Not so, as Michael Swanson shows in a new book, The War State. Swanson points out that America’s warfare state didn’t come into existence until more than 150 years after the country’s inception. More important, he shows how the warfare state has not only altered our constitutional order in fundamental ways but also how it continues to pose a grave threat to the freedom and well-being of the American people.
Swanson begins by reminding people of the warning issued by Dwight Eisenhower in his Farewell Address in 1960. Eisenhower, a retired general who had served as the Allied commander in World War II, warned Americans of the dangers of the new massive “military-industrial complex” that had come to characterize American life:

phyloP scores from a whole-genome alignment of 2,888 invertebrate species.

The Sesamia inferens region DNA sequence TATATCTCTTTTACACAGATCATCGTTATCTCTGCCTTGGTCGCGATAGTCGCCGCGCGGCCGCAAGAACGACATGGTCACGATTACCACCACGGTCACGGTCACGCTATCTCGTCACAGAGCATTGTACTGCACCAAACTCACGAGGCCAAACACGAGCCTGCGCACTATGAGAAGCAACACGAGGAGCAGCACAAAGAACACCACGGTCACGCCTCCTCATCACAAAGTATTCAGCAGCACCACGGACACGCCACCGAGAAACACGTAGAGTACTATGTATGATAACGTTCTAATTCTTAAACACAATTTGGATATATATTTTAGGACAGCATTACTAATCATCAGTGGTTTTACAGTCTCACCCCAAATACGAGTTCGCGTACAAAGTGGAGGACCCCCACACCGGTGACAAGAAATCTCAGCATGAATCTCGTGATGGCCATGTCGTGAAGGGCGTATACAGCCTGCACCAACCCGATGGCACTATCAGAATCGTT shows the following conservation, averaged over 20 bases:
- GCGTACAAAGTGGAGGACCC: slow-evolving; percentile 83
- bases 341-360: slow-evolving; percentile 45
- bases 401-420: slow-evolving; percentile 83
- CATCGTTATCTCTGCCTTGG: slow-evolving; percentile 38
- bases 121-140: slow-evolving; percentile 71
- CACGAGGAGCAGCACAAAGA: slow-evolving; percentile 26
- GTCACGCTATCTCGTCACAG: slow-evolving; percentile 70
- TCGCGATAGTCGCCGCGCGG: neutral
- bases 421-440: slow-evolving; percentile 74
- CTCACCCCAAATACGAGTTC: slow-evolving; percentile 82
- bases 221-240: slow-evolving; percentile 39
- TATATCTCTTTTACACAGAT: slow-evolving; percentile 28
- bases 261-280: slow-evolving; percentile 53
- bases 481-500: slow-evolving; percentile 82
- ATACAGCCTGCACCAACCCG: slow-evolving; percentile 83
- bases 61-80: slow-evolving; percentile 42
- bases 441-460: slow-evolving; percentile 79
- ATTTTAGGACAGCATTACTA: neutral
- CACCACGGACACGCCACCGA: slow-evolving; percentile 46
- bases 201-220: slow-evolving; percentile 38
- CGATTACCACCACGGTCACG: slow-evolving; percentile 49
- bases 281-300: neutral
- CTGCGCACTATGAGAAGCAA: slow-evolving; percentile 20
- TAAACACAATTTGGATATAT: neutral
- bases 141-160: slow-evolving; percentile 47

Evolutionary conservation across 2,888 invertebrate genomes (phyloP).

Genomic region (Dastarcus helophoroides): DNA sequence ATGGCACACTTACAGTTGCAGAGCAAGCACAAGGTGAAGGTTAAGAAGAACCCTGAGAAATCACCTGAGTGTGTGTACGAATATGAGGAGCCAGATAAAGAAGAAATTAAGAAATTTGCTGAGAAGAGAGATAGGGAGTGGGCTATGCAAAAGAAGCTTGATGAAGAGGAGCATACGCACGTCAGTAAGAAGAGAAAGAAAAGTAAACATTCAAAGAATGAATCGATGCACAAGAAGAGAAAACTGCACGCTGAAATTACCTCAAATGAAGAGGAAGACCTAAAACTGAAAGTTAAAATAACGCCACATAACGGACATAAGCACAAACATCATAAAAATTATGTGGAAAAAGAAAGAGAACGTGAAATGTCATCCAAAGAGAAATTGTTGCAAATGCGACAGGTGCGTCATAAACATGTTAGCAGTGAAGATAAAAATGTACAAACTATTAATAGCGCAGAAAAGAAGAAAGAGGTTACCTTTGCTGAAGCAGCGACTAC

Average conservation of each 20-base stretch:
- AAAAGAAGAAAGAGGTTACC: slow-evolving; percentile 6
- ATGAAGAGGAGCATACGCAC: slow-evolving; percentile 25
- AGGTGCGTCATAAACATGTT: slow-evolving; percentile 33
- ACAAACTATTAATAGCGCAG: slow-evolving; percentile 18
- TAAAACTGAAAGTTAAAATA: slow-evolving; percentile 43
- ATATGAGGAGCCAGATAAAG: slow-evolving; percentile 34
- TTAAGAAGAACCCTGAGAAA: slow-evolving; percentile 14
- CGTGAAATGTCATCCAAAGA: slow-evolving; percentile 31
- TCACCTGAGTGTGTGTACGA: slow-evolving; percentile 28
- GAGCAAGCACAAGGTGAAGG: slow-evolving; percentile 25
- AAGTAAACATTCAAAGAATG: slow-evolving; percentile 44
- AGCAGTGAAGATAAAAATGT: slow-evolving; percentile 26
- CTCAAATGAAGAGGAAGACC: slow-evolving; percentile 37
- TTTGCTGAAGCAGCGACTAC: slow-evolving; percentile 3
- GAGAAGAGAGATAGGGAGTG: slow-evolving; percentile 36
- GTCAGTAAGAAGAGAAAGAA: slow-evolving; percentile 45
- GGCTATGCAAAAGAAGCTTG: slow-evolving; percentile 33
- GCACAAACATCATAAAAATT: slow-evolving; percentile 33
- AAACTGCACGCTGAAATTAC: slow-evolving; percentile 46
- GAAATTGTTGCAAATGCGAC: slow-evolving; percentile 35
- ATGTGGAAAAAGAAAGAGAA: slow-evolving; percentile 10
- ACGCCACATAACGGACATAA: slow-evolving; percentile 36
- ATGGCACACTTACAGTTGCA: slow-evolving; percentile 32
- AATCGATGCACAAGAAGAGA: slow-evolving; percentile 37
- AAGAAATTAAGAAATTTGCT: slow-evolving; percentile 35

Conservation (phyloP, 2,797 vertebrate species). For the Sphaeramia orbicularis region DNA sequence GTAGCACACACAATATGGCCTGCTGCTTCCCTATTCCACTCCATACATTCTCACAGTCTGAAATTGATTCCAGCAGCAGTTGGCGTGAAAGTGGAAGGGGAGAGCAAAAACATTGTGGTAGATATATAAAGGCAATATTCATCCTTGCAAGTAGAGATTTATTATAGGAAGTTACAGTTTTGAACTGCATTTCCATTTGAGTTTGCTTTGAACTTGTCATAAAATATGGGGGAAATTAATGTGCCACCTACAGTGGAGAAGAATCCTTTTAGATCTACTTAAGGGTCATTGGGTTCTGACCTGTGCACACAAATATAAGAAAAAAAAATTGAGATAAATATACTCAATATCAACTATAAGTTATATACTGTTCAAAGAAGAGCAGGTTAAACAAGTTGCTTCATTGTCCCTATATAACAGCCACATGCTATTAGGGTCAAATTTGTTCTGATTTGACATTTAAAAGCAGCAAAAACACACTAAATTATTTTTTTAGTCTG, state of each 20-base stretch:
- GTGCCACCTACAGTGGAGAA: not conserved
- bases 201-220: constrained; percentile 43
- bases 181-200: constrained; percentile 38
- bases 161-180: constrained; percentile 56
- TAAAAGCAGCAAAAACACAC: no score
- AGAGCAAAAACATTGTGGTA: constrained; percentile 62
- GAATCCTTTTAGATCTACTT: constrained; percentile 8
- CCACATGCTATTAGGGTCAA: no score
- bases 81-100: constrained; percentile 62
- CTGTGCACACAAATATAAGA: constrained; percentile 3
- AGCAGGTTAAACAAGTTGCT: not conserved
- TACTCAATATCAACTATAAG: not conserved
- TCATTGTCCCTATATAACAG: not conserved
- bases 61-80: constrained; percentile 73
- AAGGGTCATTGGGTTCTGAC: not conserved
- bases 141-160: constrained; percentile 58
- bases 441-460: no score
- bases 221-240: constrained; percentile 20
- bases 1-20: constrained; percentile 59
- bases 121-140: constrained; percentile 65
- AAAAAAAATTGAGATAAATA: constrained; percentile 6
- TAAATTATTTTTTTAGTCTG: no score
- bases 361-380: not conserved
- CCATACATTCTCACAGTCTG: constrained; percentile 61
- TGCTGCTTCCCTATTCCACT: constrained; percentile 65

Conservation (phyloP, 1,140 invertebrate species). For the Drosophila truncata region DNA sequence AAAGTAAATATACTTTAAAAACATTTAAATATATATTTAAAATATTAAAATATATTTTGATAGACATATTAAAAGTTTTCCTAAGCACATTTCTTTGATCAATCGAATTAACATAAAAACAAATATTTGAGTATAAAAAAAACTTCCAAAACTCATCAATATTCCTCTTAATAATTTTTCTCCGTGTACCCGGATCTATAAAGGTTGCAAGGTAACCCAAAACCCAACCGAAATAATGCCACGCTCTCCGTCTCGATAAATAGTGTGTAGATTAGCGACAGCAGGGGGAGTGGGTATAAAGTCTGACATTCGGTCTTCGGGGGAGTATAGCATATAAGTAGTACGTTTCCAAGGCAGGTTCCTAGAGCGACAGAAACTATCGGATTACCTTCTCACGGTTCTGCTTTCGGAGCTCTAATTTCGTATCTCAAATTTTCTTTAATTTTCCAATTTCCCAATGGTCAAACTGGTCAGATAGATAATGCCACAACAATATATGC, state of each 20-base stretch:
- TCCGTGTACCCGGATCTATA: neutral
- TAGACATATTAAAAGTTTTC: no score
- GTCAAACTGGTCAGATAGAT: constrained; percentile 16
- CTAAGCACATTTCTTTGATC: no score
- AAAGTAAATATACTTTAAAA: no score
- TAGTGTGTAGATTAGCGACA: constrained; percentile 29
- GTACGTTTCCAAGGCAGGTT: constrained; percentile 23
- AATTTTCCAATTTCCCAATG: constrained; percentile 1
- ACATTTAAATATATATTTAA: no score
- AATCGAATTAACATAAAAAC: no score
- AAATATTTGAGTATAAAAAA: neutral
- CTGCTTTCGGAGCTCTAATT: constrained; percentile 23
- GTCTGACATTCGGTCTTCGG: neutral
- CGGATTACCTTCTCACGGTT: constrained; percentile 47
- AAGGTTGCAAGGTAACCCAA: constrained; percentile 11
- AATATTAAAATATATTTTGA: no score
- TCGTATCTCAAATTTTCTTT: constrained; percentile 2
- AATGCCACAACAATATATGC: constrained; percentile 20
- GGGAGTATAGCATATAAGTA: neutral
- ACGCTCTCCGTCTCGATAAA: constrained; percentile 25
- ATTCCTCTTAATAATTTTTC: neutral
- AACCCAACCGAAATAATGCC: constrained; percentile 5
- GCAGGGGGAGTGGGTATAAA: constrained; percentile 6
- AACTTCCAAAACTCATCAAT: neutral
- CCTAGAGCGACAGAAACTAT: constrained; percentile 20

Until the latest of our world conflicts, the United States had no armaments industry…. We have been compelled to create a permanent armaments industry of vast proportions. Added to this, three and a half million men and women are directly engaged in the defense establishment. We annually spend on military security alone more than the net income of all United States corporations.
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